IOWA CITY, Iowa (AP) Sophomore Peter Jok has enough talent to become the face of the Iowa program someday.
But first, he'll look to rebuild his reputation following a pair of offseason arrests.
Jok was arrested on his moped twice since the end of last season - once for drunk driving, once for driving with a revoked license. He pleaded guilty to both charges. He served a four-day jail sentence last month.
There's little doubt that the 6-foot-6 Jok has a chance to develop into an All-Big Ten player for the Hawkeyes. But another slip-up could put Jok's future with the Hawkeyes in jeopardy.
Jok was suspended by coach Fran McCaffery in July and reinstated six weeks later. He and the Hawkeyes (20-13, 9-9 Big Ten in 2013-14) open the season on Nov. 14 against Hampton.
''I learned a lot. It's in the past now, and I'm focused on the present and the future,'' Jok said Thursday.
Jok still has a chance to show why coach Fran McCaffery and the Hawkeyes think so highly of him.
Jok was once considered among of the nation's top recruits, but many schools were scared away after he tore his patella tendon as a freshman. Iowa stuck with him, and as a senior Jok led Iowa's top classification in scoring while averaging 42 percent from 3-point range.
The Hawkeyes didn't ask much from Jok last season. They were one of the deepest teams in the country, and like many freshman Jok needed to work on his defense and conditioning.
But Jok offered brief glimpses of the player McCaffery hopes he'll become.
Jok scored 15 points against Abilene Christian and had 14 with seven rebounds in a win over Drake. He mostly rode the bench during Big Ten play, but Jok came up big in Iowa's first NCAA tournament game in eight years.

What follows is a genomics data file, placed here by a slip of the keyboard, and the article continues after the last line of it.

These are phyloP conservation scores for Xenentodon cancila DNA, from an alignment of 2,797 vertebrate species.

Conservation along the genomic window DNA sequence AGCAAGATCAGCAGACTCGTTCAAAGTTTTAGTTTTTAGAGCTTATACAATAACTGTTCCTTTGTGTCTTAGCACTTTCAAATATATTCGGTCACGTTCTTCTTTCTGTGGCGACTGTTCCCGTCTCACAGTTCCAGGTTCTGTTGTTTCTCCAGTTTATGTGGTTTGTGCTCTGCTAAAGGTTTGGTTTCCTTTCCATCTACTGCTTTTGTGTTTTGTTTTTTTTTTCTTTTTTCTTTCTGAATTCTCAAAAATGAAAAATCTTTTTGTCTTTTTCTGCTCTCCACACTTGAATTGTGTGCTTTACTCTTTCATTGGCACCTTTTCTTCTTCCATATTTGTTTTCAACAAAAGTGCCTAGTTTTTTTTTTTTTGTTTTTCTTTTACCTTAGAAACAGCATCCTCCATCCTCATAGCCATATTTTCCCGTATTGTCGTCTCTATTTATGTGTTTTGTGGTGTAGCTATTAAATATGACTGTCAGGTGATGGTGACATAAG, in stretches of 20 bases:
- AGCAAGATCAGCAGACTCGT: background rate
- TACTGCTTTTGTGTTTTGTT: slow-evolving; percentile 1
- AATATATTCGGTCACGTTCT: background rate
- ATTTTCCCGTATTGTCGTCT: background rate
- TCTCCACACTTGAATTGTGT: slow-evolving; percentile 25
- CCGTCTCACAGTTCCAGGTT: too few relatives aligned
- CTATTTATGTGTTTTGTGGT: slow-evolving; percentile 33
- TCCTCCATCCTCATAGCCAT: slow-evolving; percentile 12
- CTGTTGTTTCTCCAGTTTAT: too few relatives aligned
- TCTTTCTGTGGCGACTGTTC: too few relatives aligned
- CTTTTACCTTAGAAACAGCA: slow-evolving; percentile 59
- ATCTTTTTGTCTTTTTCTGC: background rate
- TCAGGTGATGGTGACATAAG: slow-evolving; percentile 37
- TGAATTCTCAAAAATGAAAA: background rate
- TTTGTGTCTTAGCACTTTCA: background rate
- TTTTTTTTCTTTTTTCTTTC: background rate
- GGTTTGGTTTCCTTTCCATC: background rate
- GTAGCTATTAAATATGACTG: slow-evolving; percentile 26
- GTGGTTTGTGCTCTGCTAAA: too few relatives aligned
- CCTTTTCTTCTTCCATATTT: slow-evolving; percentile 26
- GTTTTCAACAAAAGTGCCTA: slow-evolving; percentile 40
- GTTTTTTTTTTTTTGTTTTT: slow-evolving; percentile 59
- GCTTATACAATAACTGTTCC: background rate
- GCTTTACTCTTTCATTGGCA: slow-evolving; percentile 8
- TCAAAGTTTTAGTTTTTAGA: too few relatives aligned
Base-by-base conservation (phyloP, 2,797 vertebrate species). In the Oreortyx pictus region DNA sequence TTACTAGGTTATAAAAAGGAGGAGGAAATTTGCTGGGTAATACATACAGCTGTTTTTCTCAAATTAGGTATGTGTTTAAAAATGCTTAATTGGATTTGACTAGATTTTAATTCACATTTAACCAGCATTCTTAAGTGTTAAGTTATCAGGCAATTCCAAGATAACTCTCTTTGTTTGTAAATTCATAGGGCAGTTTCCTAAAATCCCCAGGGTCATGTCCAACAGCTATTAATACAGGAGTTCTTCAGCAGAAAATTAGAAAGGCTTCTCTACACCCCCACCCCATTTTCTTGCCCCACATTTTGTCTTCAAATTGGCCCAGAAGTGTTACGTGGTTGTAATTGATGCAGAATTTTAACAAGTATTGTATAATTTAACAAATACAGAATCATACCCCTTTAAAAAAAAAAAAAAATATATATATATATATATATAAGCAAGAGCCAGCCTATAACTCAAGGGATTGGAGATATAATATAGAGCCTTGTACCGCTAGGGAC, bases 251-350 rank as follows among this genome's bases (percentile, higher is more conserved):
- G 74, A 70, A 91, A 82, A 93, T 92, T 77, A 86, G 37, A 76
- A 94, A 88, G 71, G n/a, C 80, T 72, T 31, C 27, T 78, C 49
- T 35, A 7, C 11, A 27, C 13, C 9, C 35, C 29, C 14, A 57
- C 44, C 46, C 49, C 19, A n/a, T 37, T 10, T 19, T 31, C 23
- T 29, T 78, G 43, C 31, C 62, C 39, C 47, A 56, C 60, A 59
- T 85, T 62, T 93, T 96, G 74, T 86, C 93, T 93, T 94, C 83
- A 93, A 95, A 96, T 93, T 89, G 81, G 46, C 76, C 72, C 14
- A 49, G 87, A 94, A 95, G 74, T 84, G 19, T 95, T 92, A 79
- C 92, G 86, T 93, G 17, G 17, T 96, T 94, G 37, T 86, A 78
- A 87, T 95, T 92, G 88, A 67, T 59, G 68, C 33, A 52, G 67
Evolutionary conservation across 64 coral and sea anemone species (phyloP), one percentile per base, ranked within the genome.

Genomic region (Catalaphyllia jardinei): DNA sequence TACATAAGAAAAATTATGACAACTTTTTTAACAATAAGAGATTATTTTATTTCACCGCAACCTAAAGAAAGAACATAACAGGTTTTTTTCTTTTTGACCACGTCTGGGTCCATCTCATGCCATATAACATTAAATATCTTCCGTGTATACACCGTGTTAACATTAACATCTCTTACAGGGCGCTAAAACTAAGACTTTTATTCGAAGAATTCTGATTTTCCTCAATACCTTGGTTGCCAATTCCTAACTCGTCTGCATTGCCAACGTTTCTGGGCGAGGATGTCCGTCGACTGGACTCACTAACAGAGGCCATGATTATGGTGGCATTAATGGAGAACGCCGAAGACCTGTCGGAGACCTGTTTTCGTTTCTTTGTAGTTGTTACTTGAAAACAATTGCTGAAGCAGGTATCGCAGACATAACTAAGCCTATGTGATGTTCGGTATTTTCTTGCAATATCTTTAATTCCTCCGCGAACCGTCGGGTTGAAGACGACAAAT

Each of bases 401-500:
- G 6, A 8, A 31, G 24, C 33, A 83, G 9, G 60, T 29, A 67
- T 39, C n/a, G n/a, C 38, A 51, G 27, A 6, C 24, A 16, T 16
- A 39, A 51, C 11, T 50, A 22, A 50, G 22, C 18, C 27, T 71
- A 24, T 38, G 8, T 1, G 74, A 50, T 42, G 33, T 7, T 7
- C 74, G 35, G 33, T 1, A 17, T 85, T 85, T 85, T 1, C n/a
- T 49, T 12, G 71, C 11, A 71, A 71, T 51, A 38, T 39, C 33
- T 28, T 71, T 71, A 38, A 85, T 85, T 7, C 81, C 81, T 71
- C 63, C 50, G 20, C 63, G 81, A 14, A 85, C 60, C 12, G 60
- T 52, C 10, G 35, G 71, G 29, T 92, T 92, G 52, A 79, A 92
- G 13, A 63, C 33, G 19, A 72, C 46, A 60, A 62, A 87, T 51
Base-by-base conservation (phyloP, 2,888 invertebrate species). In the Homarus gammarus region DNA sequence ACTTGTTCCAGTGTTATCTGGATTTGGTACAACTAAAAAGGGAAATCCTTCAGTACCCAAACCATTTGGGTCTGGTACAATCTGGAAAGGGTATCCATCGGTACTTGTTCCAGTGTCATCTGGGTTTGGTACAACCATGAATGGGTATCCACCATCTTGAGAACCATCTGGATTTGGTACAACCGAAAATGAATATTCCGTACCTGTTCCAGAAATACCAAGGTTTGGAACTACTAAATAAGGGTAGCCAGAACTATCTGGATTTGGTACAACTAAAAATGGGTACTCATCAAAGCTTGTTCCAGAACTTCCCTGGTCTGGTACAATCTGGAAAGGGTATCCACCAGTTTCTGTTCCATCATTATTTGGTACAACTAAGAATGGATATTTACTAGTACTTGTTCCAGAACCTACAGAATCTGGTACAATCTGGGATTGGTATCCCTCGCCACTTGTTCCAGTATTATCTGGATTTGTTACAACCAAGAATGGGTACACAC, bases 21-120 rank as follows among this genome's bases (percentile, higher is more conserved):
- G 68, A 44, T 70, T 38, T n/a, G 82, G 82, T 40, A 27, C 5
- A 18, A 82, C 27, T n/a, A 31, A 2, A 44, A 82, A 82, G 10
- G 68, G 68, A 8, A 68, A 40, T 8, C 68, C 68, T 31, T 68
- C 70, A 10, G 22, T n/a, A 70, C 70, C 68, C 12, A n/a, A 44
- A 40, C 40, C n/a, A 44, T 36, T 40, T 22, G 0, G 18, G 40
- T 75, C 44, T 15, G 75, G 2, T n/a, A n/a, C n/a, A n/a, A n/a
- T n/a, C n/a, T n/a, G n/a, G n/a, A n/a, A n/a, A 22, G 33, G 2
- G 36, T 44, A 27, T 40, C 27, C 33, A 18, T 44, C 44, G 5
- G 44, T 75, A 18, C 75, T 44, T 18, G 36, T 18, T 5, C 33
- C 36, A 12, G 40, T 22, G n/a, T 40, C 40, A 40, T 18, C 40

Jok was 4 of 5 from the floor and scored 10 points in just 16 minutes of an overtime loss to Tennessee.
''When he gets hot, you want to be on the floor with him,'' Iowa point guard Mike Gesell said. ''He can get his shot off on anyone. He'll shoot the lights out.''
Though Jok finished with just 4.4 points per game, his NCAA tournament performance appeared to be a promising end to his first year in Iowa City.
Then he got busted - twice.
But Jok won't miss any games after serving a suspension during the summer.
''I have addressed that. He's good to go,'' McCaffery said when asked about Jok's status.
Iowa's biggest concern heading into 2014-15 is how to replace the offensive production of departed star Devyn Marble, who averaged 17 points a game last season.
Jok could emerge as one of the guys to help fill that void.
He's already one of the best shooters the Hawkeyes have, and he's got the ability to take defenders off the dribble and finish at the rim.
But Jok will need to show he's in better shape and can consistently defend in order to earn more minutes this season.
He's also got to stay out of trouble.
''If he wants to be a starter, wants to play starter's minutes, he's got to be in the best shape of his life. And I think he's really worked hard at that this summer,'' McCaffery said.
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